Choosing among fuels and technologies for cleaning up the air
One of the central elements in the 1990 Clean Air Act Amendments is the regulation of emissions from motor vehicles. This legislation will have a dramatic impact on the type of cars people drive over the coming decades. Given the high cost of achieving further reductions from automobiles, there has been increasing interest in exploring new technologies and alternative fuels that improve environmental quality. The purpose of this study is to provide an integrated framework for assessing the cost effectiveness of control options that involve a combination of vehicle changes and fuel changes. This study demonstrates the importance of doing an integrated analysis in selecting an appropriate combination of technologies and fuels; it also highlights the need to consider decentralized regulatory approaches, such as effluent taxes and marketable permits, when the data are characterized by large uncertainties. The analysis suggests that a modest improvement in vehicle control technology is probably a cost effective strategy for reducing ozone; however, using a severely reformulated gasoline or an advanced technology, such as the electric vehicle, is unlikely to be cost effective compared with other available options for improving air quality. The cost savings from introducing a market-based approach in place of a vehicle mandate in California and the Northeast are estimated to range from $7 to $29 billion.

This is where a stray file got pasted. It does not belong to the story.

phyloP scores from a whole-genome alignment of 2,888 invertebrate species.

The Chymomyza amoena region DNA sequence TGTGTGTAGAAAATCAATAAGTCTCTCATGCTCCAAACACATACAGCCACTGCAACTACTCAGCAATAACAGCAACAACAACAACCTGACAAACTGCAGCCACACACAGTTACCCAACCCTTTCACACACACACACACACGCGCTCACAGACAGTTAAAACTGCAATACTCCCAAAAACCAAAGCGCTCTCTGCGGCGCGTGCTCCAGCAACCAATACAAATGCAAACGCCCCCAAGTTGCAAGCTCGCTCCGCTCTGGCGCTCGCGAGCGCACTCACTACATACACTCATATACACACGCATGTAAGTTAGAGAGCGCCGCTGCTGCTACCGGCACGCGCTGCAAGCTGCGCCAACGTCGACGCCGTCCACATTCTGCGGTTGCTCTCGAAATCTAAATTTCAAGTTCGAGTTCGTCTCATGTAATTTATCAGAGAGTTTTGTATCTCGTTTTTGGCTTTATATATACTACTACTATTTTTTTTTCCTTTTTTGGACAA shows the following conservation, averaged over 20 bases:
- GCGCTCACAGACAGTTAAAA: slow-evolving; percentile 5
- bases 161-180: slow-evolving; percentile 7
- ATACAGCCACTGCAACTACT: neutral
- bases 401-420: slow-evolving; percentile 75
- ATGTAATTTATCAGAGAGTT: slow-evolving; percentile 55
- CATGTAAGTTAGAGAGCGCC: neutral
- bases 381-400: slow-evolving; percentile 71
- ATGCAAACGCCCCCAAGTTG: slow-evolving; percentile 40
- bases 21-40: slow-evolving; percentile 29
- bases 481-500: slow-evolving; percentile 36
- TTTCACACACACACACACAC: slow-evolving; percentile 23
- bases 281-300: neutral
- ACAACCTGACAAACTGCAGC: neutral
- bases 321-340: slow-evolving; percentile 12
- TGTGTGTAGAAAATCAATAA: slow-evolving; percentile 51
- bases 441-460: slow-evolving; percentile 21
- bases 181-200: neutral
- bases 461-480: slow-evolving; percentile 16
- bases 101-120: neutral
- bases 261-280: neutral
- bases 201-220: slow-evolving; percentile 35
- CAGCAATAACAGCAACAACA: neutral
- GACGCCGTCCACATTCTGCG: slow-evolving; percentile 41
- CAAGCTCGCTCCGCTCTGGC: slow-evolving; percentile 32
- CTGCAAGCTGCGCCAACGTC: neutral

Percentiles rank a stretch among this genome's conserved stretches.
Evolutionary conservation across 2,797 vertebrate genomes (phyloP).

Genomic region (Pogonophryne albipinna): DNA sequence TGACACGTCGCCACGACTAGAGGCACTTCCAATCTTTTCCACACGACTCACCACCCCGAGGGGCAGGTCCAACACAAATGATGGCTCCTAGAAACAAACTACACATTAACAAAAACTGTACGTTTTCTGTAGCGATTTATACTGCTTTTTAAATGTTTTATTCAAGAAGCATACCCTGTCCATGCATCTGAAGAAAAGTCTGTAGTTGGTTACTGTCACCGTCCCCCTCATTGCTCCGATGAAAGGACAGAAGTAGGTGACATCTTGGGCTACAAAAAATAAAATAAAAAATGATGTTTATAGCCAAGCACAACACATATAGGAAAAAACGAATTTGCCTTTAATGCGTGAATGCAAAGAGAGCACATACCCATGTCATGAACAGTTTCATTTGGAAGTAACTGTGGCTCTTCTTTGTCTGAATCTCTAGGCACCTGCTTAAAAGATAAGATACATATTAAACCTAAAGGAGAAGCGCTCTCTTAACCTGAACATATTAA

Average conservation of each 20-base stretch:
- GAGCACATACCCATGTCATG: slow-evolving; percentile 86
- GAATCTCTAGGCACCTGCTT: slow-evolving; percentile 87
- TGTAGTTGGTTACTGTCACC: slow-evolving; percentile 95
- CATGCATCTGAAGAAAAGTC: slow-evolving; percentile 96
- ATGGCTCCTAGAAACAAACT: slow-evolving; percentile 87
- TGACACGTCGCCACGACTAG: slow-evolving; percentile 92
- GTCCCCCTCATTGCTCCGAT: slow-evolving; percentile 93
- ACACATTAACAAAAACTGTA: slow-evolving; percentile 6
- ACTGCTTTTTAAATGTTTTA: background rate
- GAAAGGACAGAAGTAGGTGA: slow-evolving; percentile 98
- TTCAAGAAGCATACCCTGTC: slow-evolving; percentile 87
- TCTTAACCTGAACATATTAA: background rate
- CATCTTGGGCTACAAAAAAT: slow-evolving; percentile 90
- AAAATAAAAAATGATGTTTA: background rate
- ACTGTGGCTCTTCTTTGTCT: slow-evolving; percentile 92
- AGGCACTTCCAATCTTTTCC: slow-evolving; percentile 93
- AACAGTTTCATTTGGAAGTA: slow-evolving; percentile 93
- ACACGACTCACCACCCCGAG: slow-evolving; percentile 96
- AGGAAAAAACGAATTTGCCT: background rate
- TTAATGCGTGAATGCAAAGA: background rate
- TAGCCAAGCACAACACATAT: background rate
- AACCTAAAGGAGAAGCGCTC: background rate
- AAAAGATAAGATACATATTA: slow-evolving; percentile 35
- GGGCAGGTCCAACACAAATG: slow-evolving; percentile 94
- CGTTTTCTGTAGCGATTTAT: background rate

Volume (Year): 14 (1995)
Issue (Month): 4 ()
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References listed on IDEAS
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- Hahn, Robert W & Axtell, Robert L, 1995. "Reevaluating the Relationship between Transferable Property Rights and Command-and-Control Regulation," Journal of Regulatory Economics, Springer, vol. 8(2), pages 125-148, September.
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- Hahn, Robert W, 1990. "The Political Economy of Environmental Regulation: Towards a Unifying Framework," Public Choice, Springer, vol. 65(1), pages 21-47, April. Full references (including those not matched with items on IDEAS)